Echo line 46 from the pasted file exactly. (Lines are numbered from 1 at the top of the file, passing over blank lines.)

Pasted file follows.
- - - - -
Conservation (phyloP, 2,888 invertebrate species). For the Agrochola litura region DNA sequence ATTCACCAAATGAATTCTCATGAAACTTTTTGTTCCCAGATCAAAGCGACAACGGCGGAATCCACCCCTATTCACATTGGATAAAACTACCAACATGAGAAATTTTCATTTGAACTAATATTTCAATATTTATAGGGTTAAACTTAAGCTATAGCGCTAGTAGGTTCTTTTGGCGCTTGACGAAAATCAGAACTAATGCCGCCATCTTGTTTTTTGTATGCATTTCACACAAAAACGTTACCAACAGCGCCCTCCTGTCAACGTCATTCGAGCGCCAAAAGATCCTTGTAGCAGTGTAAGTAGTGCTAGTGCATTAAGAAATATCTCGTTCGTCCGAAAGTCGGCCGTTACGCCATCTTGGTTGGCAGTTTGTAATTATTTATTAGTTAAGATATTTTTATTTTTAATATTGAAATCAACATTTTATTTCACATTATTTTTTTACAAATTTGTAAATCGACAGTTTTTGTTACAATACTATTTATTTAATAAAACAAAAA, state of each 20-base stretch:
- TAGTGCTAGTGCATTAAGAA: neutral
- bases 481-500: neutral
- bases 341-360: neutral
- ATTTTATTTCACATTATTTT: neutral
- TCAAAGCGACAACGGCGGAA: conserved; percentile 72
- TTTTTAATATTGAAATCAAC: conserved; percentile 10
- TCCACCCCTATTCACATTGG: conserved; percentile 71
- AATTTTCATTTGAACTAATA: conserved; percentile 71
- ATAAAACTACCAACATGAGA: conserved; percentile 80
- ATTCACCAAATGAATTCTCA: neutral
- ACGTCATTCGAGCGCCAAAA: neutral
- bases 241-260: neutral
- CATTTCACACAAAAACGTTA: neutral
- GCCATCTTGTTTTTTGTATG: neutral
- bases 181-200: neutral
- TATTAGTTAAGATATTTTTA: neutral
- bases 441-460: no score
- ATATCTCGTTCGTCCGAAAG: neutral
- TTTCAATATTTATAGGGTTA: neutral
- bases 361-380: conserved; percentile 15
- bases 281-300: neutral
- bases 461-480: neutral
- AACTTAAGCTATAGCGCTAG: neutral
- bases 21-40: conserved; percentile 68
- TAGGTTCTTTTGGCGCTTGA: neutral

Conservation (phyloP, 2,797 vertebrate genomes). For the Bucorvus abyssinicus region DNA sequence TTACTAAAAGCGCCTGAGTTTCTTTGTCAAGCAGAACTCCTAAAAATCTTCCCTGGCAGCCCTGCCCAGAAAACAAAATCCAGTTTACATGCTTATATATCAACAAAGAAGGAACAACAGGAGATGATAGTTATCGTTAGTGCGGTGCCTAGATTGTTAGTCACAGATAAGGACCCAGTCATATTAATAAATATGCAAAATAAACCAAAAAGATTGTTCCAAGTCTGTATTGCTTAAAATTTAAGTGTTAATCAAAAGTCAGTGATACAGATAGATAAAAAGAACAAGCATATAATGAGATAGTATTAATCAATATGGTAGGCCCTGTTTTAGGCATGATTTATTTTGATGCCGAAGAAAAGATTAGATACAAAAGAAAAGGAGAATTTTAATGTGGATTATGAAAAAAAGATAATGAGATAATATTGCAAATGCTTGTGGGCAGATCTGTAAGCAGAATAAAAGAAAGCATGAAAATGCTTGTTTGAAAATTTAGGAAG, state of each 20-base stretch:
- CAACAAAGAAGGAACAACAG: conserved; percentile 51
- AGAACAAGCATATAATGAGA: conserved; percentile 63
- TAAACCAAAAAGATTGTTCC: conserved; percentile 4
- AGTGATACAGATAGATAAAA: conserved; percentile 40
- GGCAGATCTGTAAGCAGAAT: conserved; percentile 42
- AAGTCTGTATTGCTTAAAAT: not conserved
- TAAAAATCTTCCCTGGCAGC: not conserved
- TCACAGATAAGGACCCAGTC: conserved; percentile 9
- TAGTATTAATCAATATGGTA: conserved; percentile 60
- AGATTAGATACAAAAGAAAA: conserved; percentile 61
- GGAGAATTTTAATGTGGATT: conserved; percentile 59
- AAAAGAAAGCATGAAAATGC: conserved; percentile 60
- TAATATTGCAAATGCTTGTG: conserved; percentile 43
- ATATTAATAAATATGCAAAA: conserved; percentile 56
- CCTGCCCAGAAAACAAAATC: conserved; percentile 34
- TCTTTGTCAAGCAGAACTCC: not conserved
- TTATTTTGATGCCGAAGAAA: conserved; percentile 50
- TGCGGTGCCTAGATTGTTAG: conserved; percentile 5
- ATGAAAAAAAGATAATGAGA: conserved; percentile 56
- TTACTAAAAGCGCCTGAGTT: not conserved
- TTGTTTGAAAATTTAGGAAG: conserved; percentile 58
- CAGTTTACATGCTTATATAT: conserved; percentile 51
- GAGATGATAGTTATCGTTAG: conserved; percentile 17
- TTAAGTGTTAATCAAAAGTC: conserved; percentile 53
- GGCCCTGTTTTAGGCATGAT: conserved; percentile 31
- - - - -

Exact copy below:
- ATGAAAAAAAGATAATGAGA: conserved; percentile 56